Assistant Secretary of the Security Council of Russia Alexey Pavlov points the finger at Scientology and Anton LaVey’s Church of Satan.
by Massimo Introvigne
From the lunatic fringe of the anti-cult propaganda, which is however unleashed by the Russian powers that be when they deem it fit, accusations that “cults” are responsible for the war in Ukraine and that, more than a “denazification,” the Ukrainians are in need of a “desatanization” have now reached the highest security council of the Russian Federation.
Alexey Pavlov is the Assistant Secretary of the Security Council of the Russian Federation, a body chaired by Vladimir Putin himself and including the heads of all defense and security agencies. On October 25, he published an article in Argumenty i Fakty (Arguments and Facts), a weekly newspaper owned by the Government of Moscow. A short summary was published by the wire agency Tass.
Pavlov reiterates a theory propagated since the 2014 by anti-cultists such as Alexander Dvorkin, Alexander Novopashin, and Roman Silantyev, that “cults” organized the Maidan Revolution in Ukraine, which according to this narrative was the root cause of the Russian invasions of 2014 and 2022.
Pavlov insists on the false theory that Maidan was an American coup, whose Ukrainian executors simply “carried out the tasks that were pouring in from across the ocean,” i.e., from the United States. These tasks included eradicating traditional religious values from the minds of the Ukrainians and replacing them with the doctrines of “cults.” After Maidan, using “mental manipulation and psychotechnologies, the new authorities turned Ukraine from a state into a totalitarian hyper-cult.”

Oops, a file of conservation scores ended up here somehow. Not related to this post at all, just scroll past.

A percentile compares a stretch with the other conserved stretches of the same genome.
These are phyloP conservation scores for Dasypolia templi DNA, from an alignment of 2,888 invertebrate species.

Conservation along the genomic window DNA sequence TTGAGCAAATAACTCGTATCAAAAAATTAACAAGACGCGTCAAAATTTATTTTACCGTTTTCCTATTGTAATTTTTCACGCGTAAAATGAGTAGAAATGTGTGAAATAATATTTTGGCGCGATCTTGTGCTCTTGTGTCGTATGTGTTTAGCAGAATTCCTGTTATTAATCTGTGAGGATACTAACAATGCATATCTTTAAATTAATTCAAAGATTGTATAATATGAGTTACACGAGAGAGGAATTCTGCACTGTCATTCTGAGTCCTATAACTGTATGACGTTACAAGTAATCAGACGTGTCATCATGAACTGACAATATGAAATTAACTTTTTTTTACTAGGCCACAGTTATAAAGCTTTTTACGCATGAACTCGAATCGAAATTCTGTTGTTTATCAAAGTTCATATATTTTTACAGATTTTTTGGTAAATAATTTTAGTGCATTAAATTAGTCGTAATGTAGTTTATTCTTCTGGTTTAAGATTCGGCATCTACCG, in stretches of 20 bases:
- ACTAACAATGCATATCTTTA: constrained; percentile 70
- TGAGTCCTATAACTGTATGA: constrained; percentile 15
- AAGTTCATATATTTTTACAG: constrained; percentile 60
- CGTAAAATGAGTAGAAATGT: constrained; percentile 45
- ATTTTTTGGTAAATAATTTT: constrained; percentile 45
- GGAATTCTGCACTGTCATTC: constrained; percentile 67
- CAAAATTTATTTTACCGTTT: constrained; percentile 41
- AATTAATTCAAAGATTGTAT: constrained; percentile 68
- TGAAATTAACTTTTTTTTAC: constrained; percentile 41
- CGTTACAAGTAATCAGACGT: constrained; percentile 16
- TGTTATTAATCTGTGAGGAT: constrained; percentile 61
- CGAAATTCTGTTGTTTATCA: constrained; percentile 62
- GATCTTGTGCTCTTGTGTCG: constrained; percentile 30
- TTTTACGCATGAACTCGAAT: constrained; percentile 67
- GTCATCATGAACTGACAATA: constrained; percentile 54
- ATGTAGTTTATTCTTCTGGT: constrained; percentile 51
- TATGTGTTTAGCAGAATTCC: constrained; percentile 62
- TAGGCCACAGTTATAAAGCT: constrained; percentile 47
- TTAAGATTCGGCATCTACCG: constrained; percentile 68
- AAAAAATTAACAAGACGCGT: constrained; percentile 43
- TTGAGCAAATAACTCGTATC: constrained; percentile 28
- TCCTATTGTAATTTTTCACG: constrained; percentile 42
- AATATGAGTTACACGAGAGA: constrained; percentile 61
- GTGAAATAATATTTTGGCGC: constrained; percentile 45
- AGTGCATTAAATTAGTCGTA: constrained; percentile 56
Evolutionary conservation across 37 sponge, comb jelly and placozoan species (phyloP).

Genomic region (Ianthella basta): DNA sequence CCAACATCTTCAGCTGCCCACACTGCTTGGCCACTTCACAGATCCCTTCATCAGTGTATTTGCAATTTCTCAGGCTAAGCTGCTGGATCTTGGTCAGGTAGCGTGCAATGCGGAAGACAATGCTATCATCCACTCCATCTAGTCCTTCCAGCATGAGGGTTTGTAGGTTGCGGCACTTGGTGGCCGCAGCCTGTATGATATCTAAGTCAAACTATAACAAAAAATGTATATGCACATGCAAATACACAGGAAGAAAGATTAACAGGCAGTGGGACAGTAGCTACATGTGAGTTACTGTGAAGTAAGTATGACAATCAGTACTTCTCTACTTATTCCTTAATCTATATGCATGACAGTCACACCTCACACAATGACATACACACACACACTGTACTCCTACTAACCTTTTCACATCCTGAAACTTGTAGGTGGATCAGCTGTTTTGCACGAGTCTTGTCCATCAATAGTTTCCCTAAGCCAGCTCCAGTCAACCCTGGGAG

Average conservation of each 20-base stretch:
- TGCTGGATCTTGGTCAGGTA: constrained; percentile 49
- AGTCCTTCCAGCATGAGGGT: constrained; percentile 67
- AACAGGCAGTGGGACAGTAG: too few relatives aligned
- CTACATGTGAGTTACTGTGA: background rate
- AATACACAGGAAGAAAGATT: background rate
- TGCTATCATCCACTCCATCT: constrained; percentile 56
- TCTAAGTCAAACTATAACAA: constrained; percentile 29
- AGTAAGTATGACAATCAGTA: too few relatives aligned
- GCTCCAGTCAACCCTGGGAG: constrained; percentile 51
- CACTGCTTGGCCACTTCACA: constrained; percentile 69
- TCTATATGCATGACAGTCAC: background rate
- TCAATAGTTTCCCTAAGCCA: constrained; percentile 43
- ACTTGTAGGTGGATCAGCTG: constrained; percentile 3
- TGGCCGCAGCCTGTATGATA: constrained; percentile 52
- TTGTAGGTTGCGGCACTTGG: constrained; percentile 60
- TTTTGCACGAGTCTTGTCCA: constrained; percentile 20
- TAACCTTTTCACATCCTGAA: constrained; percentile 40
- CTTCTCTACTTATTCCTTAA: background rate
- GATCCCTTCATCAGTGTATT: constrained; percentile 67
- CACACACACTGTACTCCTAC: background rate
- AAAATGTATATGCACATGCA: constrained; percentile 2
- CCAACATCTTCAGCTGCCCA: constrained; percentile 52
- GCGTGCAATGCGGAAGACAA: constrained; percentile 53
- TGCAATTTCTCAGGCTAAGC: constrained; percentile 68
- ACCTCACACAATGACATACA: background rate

They succeeded because they were “cultists” themselves. According to Pavlov the new Ukrainian political personnel included a disproportionate percentage of Pentecostals and Lubavitcher Jews. Above all, “the first post-Maidan Prime Minister Arseniy Yatsenyuk was a Hubbardist, a follower of the Church of Scientology, banned in Russia as a totalitarian cult.” This theory was first advanced in 2014 by Russia’s leading anti-cultist, Alexander Dvorkin, but even within the anti-cult community many told him that there was no evidence that Yatsenyuk, an active member of the Greek Catholic community, was a Scientologist.
Parroting arguments recently used by Russian anti-cultists, Pavlov explains that the real aim of the Ukrainian democratic politicians and their American puppeteers was to take the country “from Maidan to Satan.” He confuses Neo-Paganism and Satanism, attributes a disproportionate importance to the tiny Ukrainian Neo-Pagan movement (ignoring that there is a Neo-Pagan movement in Russia as well), and claims that Neo-Paganism in Ukraine was fueled and promoted by the United States—and Canada, since there are Neo-Pagans among the Ukrainian diaspora in that country.
Pavlov claims that the Church of Satan founded in the United States by Anton Szandor LaVey, which he calls “one of the officially registered religions in the United States,” “has spread across Ukraine” with great success, and that “Satanism finds a lively response and support from the Ukrainian authorities.” All this is demonstrably false. There are (or were, before the war) a handful of followers of the Church of Satan in Ukraine—and probably more in Russia—but they represented a tiny minority without social significance, and certainly without support from the Ukrainian government.
Embracing the most paranoid conspiracy theories, Pavlov—who is a top bureaucrat in Russia’s highest security council—tries to gather support for the war in Ukraine claiming that what started as a “denazification” is now becoming a “desatanization.”
“I believe that with the continuation of the Special Military Operation, it becomes more and more urgent to carry out the desatanization of Ukraine, or, as the head of the Chechen Republic Ramzan Kadyrov aptly put it, its complete ‘desatanization,’” concluded Pavlov.